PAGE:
Less than 20% of those diagnosed with a brain tumour survive beyond five years
Sisters gets their Hats on for Brain Tumour Research in memory of dad
These cute sisters are getting their hats on to back a national fundraising campaign to help find a cure for the disease which robbed them of their father.
Dave Leatherbarrow was just 34 when he died in wife Diane’s arms leaving behind Charlie and Jessica who, aged just five and two, were devastated and bewildered at the loss of their much-loved dad.
Now eight and five the girls, from Aintree, are working with the national charity Brain Tumour Research to support Wear A Hat Day which takes place on Thursday 29th March.
Wear A Hat Day has raised over a million pounds since it was launched by Brain Tumour Research nine years ago and is the culmination of Brain Tumour Awareness Month in March. The big day will see schools, workplaces, families and individuals across the UK fundraising and taking part in fun events to raise awareness of brain tumours and help fund life-saving research.
Diane said: “The pain of losing Dave is difficult to bear. The worst thing about a brain tumour diagnosis is that you lose your loved one before they finally go. They are continually diminished by this dreadful disease and taken away from you bit by bit. It is a dreadful thing for anyone to see and awful for the girls who were so young to properly understand what was happening to their dad who they loved so much.
“Despite everything they have been through, our girls are happy and grounded and I am enormously proud of them and Dave would be too.”
Brain tumours are indiscriminate; they can affect anyone, at any age. What’s more, they kill more children and adults under the age of 40 than any other cancer, yet just 1% of the national spend on cancer research has been allocated to this devastating disease.
Among celebrity supporters of this year’s campaign is the businesswoman, model, actress and mum Caprice Bourret who underwent surgery to remove a low-grade brain tumour which was diagnosed nearly a year ago and continues to be monitored by her medical team.
Caprice said: “I have been so touched by Dave’s story. It’s incredible to hear about the work Diane has done fundraising for Brain Tumour Research in her husband’s memory. It’s just amazing that brain tumours affect so many people. This devastating disease is indiscriminate and can affect anyone at any age.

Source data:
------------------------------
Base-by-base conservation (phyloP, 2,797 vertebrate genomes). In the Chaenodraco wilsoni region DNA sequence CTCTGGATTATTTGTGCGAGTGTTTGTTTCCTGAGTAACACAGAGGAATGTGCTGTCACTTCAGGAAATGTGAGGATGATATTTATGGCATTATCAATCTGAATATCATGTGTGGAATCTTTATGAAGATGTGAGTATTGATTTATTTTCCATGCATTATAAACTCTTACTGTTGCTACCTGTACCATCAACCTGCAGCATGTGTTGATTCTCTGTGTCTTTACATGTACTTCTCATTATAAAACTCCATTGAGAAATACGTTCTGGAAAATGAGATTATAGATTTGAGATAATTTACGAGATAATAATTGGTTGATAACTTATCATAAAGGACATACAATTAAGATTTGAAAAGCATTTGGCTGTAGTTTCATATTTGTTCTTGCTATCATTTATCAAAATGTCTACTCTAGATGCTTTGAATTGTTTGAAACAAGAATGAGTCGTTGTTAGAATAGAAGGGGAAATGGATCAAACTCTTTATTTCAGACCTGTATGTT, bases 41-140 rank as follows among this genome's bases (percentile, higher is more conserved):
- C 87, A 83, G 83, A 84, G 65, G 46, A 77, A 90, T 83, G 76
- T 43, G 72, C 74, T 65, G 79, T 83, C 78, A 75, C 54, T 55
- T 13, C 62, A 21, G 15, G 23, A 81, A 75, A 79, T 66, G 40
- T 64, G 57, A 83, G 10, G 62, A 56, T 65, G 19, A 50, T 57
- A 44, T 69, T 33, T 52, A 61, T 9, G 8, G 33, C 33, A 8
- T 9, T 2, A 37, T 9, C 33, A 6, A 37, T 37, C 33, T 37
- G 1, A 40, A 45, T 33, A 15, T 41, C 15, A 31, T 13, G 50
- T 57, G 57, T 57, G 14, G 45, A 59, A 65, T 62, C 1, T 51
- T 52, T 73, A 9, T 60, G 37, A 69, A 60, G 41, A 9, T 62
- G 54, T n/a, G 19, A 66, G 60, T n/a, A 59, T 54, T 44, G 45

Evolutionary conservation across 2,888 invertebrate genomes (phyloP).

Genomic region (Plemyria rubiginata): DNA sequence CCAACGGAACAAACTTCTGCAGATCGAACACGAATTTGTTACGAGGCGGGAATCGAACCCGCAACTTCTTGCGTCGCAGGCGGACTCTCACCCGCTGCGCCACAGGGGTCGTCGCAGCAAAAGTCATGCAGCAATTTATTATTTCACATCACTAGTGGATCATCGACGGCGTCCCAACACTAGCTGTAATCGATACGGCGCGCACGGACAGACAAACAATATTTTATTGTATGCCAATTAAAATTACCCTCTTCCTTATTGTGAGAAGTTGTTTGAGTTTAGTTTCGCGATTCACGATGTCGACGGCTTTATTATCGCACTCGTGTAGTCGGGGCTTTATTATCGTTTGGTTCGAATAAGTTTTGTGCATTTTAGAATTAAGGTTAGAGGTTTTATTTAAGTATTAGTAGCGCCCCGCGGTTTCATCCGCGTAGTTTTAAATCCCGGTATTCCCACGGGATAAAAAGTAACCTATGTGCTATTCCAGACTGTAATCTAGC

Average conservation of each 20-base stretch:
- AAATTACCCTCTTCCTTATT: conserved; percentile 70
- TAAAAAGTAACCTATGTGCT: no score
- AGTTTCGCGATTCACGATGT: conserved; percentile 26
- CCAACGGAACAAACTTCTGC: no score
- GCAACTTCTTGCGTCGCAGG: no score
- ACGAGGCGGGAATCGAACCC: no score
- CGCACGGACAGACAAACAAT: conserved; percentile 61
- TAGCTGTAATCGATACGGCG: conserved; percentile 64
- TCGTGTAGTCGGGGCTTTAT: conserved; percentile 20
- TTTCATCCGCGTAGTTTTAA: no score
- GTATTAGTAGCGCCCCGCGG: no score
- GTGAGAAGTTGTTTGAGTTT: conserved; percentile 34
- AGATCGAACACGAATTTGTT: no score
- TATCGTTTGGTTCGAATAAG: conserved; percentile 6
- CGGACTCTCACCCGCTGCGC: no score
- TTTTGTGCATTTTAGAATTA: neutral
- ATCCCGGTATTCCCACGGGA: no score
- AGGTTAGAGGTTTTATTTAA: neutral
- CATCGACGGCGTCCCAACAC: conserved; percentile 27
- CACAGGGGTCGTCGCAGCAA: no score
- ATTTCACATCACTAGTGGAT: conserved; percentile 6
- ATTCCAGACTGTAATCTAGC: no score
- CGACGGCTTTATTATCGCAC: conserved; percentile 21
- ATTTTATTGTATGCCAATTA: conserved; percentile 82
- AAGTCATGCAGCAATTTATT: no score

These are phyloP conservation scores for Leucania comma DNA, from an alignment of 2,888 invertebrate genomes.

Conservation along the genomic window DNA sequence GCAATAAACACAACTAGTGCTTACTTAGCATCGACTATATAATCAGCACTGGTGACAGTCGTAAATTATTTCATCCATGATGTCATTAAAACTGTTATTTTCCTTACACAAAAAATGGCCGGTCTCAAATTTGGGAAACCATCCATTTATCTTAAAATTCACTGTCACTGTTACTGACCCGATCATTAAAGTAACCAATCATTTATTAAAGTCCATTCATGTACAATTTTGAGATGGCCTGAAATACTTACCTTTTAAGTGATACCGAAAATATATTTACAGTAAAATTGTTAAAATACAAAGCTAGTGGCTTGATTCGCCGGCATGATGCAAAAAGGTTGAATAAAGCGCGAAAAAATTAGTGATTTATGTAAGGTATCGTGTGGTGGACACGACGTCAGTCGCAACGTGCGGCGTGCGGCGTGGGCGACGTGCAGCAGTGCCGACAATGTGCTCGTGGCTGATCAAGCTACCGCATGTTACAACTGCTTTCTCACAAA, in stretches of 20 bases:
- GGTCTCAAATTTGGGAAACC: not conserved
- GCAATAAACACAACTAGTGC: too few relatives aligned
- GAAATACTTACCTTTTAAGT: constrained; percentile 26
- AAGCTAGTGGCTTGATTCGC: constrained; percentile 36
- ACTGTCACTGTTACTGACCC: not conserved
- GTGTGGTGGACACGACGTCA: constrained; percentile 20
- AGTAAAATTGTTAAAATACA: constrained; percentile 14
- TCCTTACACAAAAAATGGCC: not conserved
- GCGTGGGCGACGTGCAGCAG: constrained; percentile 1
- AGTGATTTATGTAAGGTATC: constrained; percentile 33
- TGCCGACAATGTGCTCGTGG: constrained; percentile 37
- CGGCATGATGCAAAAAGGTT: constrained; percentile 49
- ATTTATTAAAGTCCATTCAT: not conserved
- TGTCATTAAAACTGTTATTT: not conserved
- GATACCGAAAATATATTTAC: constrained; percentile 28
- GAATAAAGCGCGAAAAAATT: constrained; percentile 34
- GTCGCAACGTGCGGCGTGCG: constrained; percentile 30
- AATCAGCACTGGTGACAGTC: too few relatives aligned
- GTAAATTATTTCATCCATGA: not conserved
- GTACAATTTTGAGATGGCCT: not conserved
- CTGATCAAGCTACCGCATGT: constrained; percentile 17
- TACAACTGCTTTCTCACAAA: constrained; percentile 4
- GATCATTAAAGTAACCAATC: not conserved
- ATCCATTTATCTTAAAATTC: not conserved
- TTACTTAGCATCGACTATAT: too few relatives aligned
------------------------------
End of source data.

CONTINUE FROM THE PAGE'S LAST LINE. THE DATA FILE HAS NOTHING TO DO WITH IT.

“I’m proud to be working with this lovely family and so many others to support Wear A Hat Day. I want everyone to get involved! It’s such a fun event and anyone can take part. Let’s all put our hats on and do something positive to remember Dave and support the fantastic research going on right now. I’m determined to try to make a difference for the 16,000 people diagnosed with a brain tumour each year.”
To get involved, or donate, please visit: www.wearahatday.org
Or text HAT to 70660 to donate £5*
* Texts cost £5 plus network charge. Brain Tumour Research receives 100% of your donation. Obtain the bill payer’s permission. Call 01908 867200 with any queries.
For further information, please contact:
Susan Castle-Smith at Brain Tumour Research on 01908 867206 or 07887 241639 or Susan@braintumourresearch.org
Notes to Editors
Brain Tumour Research is the only national charity in the UK focused on funding sustainable research to find a cure for brain tumours. We have established a game-changing network of world-class Research Centres of Excellence in the UK. Embracing passionate member charities nationwide, over £6 million was raised towards research and support during 2017.
We are campaigning to see the national spend on research into brain tumours increased to £30 - £35 million a year, in line with breast cancer and leukaemia. The unprecedented success of our 2015 petition led to the 2016 Westminster Hall debate and Brain Tumour Research taking a leading role in the Government’s Task and Finish Working Group convened to tackle the historic underfunding for research with the report being published in 2018.
Key statistics on brain tumours:
- Brain tumours kill more children and adults under the age of 40 than any other cancer
- They kill more children than leukaemia
- They kill more men under 45 than prostate cancer
- They kill more women under 35 than breast cancer
- Just 1% of the national spend on cancer research has been allocated to this devastating disease
- In the UK 16,000 people each year are diagnosed with a brain tumour
- Less than 20% of those diagnosed with a brain tumour survive beyond five years compared with an average of 50% across all cancers
- Brain tumours are indiscriminate; they can affect anyone at any age
- Incidences of, and deaths from, brain tumours are increasing
Please quote Brain Tumour Research as the source when using this information. Additional facts and statistics are available from our website including our latest Report on National Research Funding. We can also provide case-studies and research expertise for media.